The findings indicated that drinking 4-5 cups of ground coffee is linked to a lower risk of arrhythmia. However, this benefit didn’t appear in decaffeinated coffee drinkers. All coffee types, including decaf, were associated with a reduced risk of CVD and decreased mortality, particularly at 2-3 cups per day.

These results challenge the belief that coffee consumption might lead to cardiac arrhythmias and instead suggest its protective role in cardiovascular health. The study highlights the ‘sweet spot’ of coffee consumption, advocating 2-3 cups daily as part of a healthy lifestyle, preferably organic and medium roast for higher chlorogenic acid content (more on this in a minute).

5. Blood Sugar: Managing blood sugar levels is crucial for reducing the risk of diabetes, a condition marked by high blood sugar levels and insulin dysfunction. Studies suggest that regular coffee consumption may reduce the risk of developing type 2 diabetes. This protective effect could be due to the ability of coffee to influence factors like insulin sensitivity and glucose metabolism.

6. Autophagy: Autophagy is a cellular process where cells degrade and recycle components, promoting cellular health and renewal. Coffee stimulates this process, contributing to healthier cells and reducing the risk of certain diseases. The polyphenols in coffee can induce autophagy and reduce protein acetylation levels, thereby supporting the body’s ability to generate new and healthier cells.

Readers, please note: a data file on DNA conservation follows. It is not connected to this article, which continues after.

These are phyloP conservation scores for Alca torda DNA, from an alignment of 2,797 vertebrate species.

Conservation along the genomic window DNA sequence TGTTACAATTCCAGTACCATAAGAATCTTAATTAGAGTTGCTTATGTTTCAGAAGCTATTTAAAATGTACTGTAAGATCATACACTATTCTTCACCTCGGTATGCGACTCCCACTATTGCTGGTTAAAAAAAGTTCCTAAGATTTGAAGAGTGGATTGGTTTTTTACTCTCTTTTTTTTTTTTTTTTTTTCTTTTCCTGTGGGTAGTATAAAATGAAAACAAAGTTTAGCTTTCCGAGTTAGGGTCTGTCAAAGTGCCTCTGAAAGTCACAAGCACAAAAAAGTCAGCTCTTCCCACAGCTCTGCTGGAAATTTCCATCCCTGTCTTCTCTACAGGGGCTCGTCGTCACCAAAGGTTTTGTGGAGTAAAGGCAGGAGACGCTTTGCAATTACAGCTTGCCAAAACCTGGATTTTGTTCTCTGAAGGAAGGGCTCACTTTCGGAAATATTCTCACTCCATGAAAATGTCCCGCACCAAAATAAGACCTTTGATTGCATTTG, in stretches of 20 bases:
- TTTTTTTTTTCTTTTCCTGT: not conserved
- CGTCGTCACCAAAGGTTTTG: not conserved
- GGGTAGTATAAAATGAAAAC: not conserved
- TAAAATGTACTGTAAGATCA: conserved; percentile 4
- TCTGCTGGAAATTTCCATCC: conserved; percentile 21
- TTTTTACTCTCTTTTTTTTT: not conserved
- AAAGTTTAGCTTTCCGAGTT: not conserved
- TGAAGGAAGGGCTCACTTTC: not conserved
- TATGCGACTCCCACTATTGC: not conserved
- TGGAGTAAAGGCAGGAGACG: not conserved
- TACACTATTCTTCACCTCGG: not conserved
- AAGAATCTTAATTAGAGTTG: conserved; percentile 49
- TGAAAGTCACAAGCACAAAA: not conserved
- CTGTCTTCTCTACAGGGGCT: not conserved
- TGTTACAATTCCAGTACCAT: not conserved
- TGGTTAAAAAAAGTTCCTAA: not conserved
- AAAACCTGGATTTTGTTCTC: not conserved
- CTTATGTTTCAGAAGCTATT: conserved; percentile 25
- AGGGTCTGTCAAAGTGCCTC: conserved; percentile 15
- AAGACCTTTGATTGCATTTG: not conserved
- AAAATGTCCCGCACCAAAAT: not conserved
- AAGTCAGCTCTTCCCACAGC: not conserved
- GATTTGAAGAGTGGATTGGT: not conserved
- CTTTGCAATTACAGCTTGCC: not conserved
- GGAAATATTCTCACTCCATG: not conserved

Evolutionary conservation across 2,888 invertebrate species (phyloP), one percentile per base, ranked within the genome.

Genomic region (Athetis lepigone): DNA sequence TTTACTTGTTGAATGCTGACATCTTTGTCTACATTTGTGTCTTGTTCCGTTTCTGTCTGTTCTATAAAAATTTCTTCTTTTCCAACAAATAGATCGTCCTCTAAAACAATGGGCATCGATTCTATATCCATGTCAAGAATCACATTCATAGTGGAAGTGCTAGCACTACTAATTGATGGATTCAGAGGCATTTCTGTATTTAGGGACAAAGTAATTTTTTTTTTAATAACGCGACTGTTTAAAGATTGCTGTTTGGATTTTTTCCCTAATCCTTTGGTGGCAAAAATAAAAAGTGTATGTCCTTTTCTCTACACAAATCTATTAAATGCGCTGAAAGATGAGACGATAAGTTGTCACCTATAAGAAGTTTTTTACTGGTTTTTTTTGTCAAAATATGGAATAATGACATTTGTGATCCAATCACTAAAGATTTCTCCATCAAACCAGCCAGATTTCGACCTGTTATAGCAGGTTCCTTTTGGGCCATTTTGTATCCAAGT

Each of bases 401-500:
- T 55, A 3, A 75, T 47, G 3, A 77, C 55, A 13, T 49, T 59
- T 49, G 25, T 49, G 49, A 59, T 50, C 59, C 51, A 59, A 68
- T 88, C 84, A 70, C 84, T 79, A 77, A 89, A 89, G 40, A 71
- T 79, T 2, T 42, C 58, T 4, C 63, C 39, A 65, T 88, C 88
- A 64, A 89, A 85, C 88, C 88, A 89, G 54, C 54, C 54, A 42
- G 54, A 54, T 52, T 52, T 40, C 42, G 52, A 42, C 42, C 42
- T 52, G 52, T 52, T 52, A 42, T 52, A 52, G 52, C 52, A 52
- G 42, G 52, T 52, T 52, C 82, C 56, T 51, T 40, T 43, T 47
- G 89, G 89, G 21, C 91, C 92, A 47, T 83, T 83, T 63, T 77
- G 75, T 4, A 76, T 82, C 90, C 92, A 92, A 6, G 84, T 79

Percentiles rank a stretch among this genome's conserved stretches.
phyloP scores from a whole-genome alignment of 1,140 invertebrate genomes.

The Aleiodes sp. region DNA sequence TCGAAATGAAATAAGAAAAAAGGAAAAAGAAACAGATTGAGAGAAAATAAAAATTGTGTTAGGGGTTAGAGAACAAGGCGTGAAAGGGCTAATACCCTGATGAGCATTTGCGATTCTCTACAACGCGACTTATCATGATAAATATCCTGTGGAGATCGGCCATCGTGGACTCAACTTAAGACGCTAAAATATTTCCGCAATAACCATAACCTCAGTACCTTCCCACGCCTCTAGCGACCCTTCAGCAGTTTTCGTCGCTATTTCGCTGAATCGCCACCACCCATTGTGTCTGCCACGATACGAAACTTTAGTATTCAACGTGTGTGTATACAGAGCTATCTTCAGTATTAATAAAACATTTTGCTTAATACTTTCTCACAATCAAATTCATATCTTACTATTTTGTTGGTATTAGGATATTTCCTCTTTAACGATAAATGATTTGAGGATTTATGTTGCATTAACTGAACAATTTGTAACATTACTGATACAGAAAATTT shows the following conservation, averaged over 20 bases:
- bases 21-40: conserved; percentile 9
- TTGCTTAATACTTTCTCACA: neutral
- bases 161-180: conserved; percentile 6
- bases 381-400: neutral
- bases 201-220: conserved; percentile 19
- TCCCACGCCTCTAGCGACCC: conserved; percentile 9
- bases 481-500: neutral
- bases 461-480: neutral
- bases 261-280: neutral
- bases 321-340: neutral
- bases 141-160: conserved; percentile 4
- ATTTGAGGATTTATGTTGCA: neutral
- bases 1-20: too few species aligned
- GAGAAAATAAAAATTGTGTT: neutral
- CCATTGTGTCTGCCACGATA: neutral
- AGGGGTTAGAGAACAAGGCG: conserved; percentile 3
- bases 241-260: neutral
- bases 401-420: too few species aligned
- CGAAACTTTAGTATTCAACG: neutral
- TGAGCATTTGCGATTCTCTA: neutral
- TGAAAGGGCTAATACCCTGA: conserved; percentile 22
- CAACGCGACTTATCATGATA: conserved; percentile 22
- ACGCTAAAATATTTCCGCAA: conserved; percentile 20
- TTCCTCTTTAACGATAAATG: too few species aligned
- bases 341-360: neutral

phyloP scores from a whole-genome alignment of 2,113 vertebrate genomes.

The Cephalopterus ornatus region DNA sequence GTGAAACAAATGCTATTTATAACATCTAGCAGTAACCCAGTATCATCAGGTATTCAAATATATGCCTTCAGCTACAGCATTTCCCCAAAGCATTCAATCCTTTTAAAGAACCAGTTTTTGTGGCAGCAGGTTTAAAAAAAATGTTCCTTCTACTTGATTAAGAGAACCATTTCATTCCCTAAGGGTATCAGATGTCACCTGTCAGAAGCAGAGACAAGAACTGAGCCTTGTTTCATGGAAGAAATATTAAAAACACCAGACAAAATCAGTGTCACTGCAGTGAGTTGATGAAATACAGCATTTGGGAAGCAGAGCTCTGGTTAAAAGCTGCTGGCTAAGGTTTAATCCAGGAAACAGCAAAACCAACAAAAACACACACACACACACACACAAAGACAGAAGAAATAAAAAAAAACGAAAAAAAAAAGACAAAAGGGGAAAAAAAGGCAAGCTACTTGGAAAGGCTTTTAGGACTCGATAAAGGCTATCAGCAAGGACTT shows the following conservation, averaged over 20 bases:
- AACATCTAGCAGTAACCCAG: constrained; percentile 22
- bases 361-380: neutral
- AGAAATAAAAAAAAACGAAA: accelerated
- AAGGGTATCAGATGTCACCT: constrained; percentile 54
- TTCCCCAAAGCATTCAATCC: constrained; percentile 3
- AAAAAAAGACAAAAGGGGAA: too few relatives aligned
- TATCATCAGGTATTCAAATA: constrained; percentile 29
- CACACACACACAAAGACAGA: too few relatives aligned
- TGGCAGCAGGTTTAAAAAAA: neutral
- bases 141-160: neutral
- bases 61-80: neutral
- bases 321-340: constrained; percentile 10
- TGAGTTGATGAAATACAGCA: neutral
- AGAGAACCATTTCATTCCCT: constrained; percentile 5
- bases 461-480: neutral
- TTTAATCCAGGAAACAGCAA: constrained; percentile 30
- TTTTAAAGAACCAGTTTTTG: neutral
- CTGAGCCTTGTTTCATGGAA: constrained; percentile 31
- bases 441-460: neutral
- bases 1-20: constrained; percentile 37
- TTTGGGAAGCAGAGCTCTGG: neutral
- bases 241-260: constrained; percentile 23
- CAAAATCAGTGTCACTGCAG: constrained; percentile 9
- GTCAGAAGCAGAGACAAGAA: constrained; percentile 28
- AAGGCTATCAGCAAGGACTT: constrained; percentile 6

7. Bowel Movements: For those dealing with constipation, coffee might offer relief. It stimulates colon muscles and aids peristalsis, which moves food through the Digestive System. This effect is not solely due to caffeine, as studies have shown similar benefits with decaffeinated coffee. The beverage’s acidity can increase stomach acid production and stimulate bowel movements.

Do All Coffees Have the Same Health Benefits?

The role of chlorogenic acid as a contributor to the health benefits of coffee raises the question: Do all coffees have the same level of this beneficial compound? Surprisingly, the content of chlorogenic acid can vary significantly across different coffee brands.

An analysis of over a hundred coffee types found that while caffeine levels varied moderately, the levels of chlorogenic acid differed by more than 30 times. This finding suggests that the choice of coffee can significantly influence its health benefits.

A recent study found Starbucks coffee exceptionally low in chlorogenic acid—ten times lower than other brands, most likely due to its dark roasting process.

The longer and darker the roast, the lower the chlorogenic acid levels, with dark roasts potentially reducing up to 90% of this compound. However, the difference between a medium light and a medium roast seems negligible, as both provide a similar health boost.

Other factors like preparation and decaffeination do not impact the chlorogenic acid content much. Therefore, when considering the health benefits of coffee, take into account the type and roast of the coffee beans.

Add Milk to Your Coffee?

The impact of adding milk to coffee, particularly concerning its antioxidant properties, has been the subject of intriguing research. In laboratory settings, mixing milk with coffee substantially decreased the coffee’s antioxidant activity.

A mere splash of milk reduced this activity by over 50%, while in milk-heavy preparations like lattes, the reduction soared to 95%. However, remember that what occurs in a test tube may not always reflect what happens inside the human body. Thus, the real question is how this interaction affects the body.